Above: President Mohammad Ashraf Ghani (waving) at the consultative loya jirga in Kabul/Photo: UNI
In a strange scenario, peace talks between Taliban and the US excluded the elected government of President Ashraf Ghani. In a desperate move to remain relevant, he called a loya jirga
By Seema Guha
With the Taliban continuing to keep the elected government of Afghanistan out of the peace talks now being held with US officials in Doha, a desperate President Ashraf Ghani called a four-day loya jirga to ensure that the people’s voices are not ignored. Are these talks an indication that the civil war is about to end soon?
Violence is unabated as the Taliban continues to attack government forces. The administration is in no position to stop the bloodletting. Afghanistan does not want to go back to the dark days of Taliban rule, which ended with the US invasion in 2001. Despite assurances by the international community that the peace negotiations must be Afghan-led and Afghan-owned, the Taliban has been adamant about not talking to Ghani and the elected government.
In an attempt to remain relevant and ensure that the democratic rights gained in the last decade remain relevant, Ghani moved to have a loya jirga. It is a gathering of heads of different tribes and influential public voices, including those of religious leaders. But will this get around the Taliban’s obduracy?
The loya jirga is an old institution and is said to have existed since the days of Kanishka, the Kushan ruler. The last time a loya jirga was called was in 2013 when the Hamid Karzai government signed a bilateral security agreement with the US which allowed American troops to stay on beyond 2014. By this time, the majority of US troops had left according to the timetable laid down by the Obama administration. There was much debate in the country about whether American troops should remain indefinitely. This is why Karzai convened a loya jirga.
This time around, it met for four days from April 30 to discuss the recent peace efforts and how to ensure the government’s involvement in the process. “I want a stable peace,” Ghani said in his speech to the gathering. “I am not after a hasty and temporary peace deal.” Some 3,200 delegates from 34 provinces of Afghanistan gathered in Kabul. However, infighting within Ghani’s administration was apparent with the boycott of the No 2 man in the government, chief executive Abdullah Abdullah. He felt this was an election gimmick by Ghani, who is seeking another term in power. The much-postponed presidential polls are scheduled now for September.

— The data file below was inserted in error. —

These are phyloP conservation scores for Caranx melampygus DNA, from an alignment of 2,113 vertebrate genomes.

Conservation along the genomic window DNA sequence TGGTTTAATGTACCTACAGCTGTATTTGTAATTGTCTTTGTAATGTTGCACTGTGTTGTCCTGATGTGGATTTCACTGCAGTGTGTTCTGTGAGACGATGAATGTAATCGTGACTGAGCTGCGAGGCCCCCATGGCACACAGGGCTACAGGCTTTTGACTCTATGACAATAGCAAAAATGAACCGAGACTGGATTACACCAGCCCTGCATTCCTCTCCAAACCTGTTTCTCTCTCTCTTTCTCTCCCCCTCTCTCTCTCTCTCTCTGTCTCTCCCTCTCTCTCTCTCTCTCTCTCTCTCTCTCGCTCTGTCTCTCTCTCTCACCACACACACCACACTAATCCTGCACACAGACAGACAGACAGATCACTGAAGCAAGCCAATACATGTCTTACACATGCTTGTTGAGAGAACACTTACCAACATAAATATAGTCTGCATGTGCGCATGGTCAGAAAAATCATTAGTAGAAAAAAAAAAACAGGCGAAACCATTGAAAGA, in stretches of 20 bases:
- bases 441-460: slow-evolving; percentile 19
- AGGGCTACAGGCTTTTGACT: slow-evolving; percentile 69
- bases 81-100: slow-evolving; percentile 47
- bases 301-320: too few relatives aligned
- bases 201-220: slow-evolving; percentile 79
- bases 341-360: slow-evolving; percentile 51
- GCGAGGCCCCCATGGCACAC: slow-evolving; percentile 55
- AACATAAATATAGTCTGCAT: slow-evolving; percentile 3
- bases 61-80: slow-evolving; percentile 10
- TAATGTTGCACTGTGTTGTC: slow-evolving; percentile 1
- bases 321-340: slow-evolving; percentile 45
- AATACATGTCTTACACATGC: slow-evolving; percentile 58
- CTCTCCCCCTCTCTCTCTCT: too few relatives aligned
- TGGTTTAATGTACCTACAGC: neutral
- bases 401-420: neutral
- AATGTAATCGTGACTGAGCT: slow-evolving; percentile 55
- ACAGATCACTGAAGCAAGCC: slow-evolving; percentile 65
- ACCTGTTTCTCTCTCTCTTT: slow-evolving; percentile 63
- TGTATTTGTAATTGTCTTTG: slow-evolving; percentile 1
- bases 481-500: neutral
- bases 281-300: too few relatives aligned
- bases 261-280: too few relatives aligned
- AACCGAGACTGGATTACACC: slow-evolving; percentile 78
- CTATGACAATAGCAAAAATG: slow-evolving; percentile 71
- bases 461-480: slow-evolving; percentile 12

Former President Karzai, who is still influential, also chose not to attend though he was present at the intra-Afghan meet convened in Moscow last year. Karzai said the present loya jirga would delay peace talks rather than help the process. He suggested that the meet be held after the outlines of the peace deal were finalised. Many blamed Ghani for cancelling intra-Afghan talks which were to be held in Doha. The delegation was so huge that the Taliban finally scrapped the meeting.
A large contingent of women delegates was also invited to this loya jirga. Women in Afghanistan want an assurance that the freedom they now enjoy will not be taken away. They remember the days of Taliban rule when they were not allowed to work or go to school and could not go out without being accompanied by a family member. Despite their presence, they were often shouted down by religious and conservative tribal leaders who were affronted by their presence. Women told reporters later that they were humiliated, asked to shut up and go back to the kitchen. Kabul went into shutdown mode during this time as government employees got a week-long paid holiday. The capital was sanitised and important junctions and roads leading to the meeting place were barricaded for fear of terrorist attacks.